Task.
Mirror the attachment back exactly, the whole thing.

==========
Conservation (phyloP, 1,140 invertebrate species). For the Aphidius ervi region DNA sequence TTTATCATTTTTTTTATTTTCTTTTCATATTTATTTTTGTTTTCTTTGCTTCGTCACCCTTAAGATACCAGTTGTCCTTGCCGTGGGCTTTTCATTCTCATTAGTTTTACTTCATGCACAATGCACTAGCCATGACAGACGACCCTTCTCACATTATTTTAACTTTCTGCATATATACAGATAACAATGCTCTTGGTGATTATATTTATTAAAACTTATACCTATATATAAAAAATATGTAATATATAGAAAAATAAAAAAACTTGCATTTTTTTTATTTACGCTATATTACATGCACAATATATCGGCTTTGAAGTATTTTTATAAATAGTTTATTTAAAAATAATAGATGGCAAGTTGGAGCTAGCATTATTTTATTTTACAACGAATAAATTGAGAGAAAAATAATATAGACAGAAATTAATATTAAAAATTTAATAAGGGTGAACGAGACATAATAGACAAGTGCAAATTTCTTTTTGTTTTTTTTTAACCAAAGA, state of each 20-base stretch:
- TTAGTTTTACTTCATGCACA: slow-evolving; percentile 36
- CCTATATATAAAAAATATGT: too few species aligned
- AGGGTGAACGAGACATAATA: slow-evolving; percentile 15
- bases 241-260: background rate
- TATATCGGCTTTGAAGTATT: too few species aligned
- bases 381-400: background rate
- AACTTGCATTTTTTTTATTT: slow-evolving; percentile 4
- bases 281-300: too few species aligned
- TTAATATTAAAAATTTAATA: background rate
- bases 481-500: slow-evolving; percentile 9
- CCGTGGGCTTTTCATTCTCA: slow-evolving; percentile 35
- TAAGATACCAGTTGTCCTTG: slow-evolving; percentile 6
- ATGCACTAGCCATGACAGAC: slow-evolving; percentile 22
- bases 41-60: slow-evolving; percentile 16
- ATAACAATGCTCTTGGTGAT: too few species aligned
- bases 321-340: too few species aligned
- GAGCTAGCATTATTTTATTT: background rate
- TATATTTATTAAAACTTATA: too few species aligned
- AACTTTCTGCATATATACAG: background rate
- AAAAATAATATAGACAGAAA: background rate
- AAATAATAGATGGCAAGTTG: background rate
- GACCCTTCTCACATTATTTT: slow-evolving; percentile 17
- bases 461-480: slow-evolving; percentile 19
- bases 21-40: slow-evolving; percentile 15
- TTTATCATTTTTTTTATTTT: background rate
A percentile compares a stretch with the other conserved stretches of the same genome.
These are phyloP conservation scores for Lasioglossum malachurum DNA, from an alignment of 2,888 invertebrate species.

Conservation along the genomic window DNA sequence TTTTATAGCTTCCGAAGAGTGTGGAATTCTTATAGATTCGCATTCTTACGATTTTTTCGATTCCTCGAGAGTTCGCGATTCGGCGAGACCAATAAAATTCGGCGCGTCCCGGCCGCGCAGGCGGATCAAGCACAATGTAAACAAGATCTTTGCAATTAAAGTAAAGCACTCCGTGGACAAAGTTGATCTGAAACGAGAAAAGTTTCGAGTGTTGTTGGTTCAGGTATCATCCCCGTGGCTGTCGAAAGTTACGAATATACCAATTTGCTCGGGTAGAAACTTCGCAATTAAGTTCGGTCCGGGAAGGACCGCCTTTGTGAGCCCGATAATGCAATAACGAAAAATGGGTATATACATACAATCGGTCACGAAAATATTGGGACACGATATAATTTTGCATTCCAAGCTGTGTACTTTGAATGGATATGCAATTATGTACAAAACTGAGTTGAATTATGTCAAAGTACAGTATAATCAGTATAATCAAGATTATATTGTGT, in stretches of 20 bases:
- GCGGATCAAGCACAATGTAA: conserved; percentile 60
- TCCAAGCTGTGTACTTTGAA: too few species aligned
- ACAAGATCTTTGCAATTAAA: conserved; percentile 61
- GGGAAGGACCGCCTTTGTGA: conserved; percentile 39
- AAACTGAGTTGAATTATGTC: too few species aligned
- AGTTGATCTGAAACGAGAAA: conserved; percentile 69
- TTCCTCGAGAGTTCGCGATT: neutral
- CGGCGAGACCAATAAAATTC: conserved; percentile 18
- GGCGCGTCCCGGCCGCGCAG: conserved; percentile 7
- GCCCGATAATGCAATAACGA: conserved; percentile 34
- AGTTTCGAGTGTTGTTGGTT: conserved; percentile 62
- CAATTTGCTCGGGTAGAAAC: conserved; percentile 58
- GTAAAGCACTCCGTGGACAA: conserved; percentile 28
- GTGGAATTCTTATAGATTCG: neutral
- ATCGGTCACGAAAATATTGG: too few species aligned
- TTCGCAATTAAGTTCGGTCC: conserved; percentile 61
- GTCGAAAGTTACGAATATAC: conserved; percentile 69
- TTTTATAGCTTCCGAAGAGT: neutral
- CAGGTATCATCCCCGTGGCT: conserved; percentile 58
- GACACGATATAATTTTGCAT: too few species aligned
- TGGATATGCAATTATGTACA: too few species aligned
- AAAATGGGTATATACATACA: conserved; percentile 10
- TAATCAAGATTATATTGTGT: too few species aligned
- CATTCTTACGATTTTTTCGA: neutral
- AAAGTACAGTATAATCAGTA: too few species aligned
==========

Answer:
Conservation (phyloP, 1,140 invertebrate species). For the Aphidius ervi region DNA sequence TTTATCATTTTTTTTATTTTCTTTTCATATTTATTTTTGTTTTCTTTGCTTCGTCACCCTTAAGATACCAGTTGTCCTTGCCGTGGGCTTTTCATTCTCATTAGTTTTACTTCATGCACAATGCACTAGCCATGACAGACGACCCTTCTCACATTATTTTAACTTTCTGCATATATACAGATAACAATGCTCTTGGTGATTATATTTATTAAAACTTATACCTATATATAAAAAATATGTAATATATAGAAAAATAAAAAAACTTGCATTTTTTTTATTTACGCTATATTACATGCACAATATATCGGCTTTGAAGTATTTTTATAAATAGTTTATTTAAAAATAATAGATGGCAAGTTGGAGCTAGCATTATTTTATTTTACAACGAATAAATTGAGAGAAAAATAATATAGACAGAAATTAATATTAAAAATTTAATAAGGGTGAACGAGACATAATAGACAAGTGCAAATTTCTTTTTGTTTTTTTTTAACCAAAGA, state of each 20-base stretch:
- TTAGTTTTACTTCATGCACA: slow-evolving; percentile 36
- CCTATATATAAAAAATATGT: too few species aligned
- AGGGTGAACGAGACATAATA: slow-evolving; percentile 15
- bases 241-260: background rate
- TATATCGGCTTTGAAGTATT: too few species aligned
- bases 381-400: background rate
- AACTTGCATTTTTTTTATTT: slow-evolving; percentile 4
- bases 281-300: too few species aligned
- TTAATATTAAAAATTTAATA: background rate
- bases 481-500: slow-evolving; percentile 9
- CCGTGGGCTTTTCATTCTCA: slow-evolving; percentile 35
- TAAGATACCAGTTGTCCTTG: slow-evolving; percentile 6
- ATGCACTAGCCATGACAGAC: slow-evolving; percentile 22
- bases 41-60: slow-evolving; percentile 16
- ATAACAATGCTCTTGGTGAT: too few species aligned
- bases 321-340: too few species aligned
- GAGCTAGCATTATTTTATTT: background rate
- TATATTTATTAAAACTTATA: too few species aligned
- AACTTTCTGCATATATACAG: background rate
- AAAAATAATATAGACAGAAA: background rate
- AAATAATAGATGGCAAGTTG: background rate
- GACCCTTCTCACATTATTTT: slow-evolving; percentile 17
- bases 461-480: slow-evolving; percentile 19
- bases 21-40: slow-evolving; percentile 15
- TTTATCATTTTTTTTATTTT: background rate
A percentile compares a stretch with the other conserved stretches of the same genome.
These are phyloP conservation scores for Lasioglossum malachurum DNA, from an alignment of 2,888 invertebrate species.

Conservation along the genomic window DNA sequence TTTTATAGCTTCCGAAGAGTGTGGAATTCTTATAGATTCGCATTCTTACGATTTTTTCGATTCCTCGAGAGTTCGCGATTCGGCGAGACCAATAAAATTCGGCGCGTCCCGGCCGCGCAGGCGGATCAAGCACAATGTAAACAAGATCTTTGCAATTAAAGTAAAGCACTCCGTGGACAAAGTTGATCTGAAACGAGAAAAGTTTCGAGTGTTGTTGGTTCAGGTATCATCCCCGTGGCTGTCGAAAGTTACGAATATACCAATTTGCTCGGGTAGAAACTTCGCAATTAAGTTCGGTCCGGGAAGGACCGCCTTTGTGAGCCCGATAATGCAATAACGAAAAATGGGTATATACATACAATCGGTCACGAAAATATTGGGACACGATATAATTTTGCATTCCAAGCTGTGTACTTTGAATGGATATGCAATTATGTACAAAACTGAGTTGAATTATGTCAAAGTACAGTATAATCAGTATAATCAAGATTATATTGTGT, in stretches of 20 bases:
- GCGGATCAAGCACAATGTAA: conserved; percentile 60
- TCCAAGCTGTGTACTTTGAA: too few species aligned
- ACAAGATCTTTGCAATTAAA: conserved; percentile 61
- GGGAAGGACCGCCTTTGTGA: conserved; percentile 39
- AAACTGAGTTGAATTATGTC: too few species aligned
- AGTTGATCTGAAACGAGAAA: conserved; percentile 69
- TTCCTCGAGAGTTCGCGATT: neutral
- CGGCGAGACCAATAAAATTC: conserved; percentile 18
- GGCGCGTCCCGGCCGCGCAG: conserved; percentile 7
- GCCCGATAATGCAATAACGA: conserved; percentile 34
- AGTTTCGAGTGTTGTTGGTT: conserved; percentile 62
- CAATTTGCTCGGGTAGAAAC: conserved; percentile 58
- GTAAAGCACTCCGTGGACAA: conserved; percentile 28
- GTGGAATTCTTATAGATTCG: neutral
- ATCGGTCACGAAAATATTGG: too few species aligned
- TTCGCAATTAAGTTCGGTCC: conserved; percentile 61
- GTCGAAAGTTACGAATATAC: conserved; percentile 69
- TTTTATAGCTTCCGAAGAGT: neutral
- CAGGTATCATCCCCGTGGCT: conserved; percentile 58
- GACACGATATAATTTTGCAT: too few species aligned
- TGGATATGCAATTATGTACA: too few species aligned
- AAAATGGGTATATACATACA: conserved; percentile 10
- TAATCAAGATTATATTGTGT: too few species aligned
- CATTCTTACGATTTTTTCGA: neutral
- AAAGTACAGTATAATCAGTA: too few species aligned